Book Image

Learning ClojureScript

By : W. David Jarvis, Allen Rohner
Book Image

Learning ClojureScript

By: W. David Jarvis, Allen Rohner

Overview of this book

Clojure is an expressive language that makes it possible to easily tackle complex software development challenges. Its bias toward interactive development has made it a powerful tool, enabling high developer productivity. In this book, you will first learn how to construct an interactive development experience for ClojureScript.. You will be guided through ClojureScript language concepts, looking at the basics first, then being introduced to advanced concepts such as functional programming or macro writing. After that, we elaborate on the subject of single page web applications, showcasing how to build a simple one, then covering different possible enhancements. We move on to study more advanced ClojureScript concepts, where you will be shown how to address some complex algorithmic cases. Finally, you'll learn about optional type-checking for your programs, how you can write portable code, test it, and put the advanced compilation mode of the Google Closure Compiler to good use.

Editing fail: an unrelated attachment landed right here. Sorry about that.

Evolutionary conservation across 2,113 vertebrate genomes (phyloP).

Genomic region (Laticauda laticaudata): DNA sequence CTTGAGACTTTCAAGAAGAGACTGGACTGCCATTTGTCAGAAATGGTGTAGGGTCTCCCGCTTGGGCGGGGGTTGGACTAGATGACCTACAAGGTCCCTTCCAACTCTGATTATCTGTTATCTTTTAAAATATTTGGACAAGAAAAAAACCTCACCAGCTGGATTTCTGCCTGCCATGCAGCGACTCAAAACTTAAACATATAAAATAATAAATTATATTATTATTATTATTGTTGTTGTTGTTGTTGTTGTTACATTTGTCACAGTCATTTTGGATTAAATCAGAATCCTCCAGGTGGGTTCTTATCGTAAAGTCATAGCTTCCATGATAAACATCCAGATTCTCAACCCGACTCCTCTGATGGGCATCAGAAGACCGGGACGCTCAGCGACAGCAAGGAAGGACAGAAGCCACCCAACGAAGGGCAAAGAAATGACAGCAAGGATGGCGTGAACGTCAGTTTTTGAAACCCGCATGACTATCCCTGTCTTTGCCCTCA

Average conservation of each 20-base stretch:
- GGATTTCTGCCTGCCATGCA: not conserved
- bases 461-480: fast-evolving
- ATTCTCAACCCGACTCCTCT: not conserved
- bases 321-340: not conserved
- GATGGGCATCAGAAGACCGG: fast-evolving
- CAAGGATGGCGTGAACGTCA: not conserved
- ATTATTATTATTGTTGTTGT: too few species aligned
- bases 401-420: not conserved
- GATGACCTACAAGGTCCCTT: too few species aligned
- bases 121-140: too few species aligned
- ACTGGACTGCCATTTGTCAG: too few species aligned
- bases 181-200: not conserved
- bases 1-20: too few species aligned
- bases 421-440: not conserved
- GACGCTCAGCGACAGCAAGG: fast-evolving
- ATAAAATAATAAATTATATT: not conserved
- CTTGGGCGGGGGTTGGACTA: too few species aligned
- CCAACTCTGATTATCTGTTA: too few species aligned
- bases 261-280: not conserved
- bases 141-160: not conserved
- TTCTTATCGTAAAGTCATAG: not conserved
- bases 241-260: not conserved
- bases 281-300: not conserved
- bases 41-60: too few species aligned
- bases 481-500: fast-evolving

Table of Contents (15 chapters)
Learning ClojureScript
About the Authors
About the Reviewer

Real-time communication with websockets

WebSockets are a modern browser feature that make it easier and more efficient to work with real-time streaming data, without the hackiness of long-polling HTTP connections.

For this project, we'll use WebSockets to run a bot from Slack. Who doesn't love chatbots? This example might seem slightly contrived, in that a Clojure bot might be easier to deploy and run, but there are a few legitimate uses for this such as, creating a specialized Slack UI or piping user communication from your website into Slack. Another advantage of using Slack here means we won't have to set up the server side of this real-time chat client.

You'll need to set up a Slack ( account if you don't have one already, but it's free.

Understanding the websocket protocol

WebSockets are a separate protocol from HTTP; they too happen to run on TCP port  80. WebSockets provide bidirectional messages with lower overhead than HTTP-based hacks, such as long polling or Bidirectional...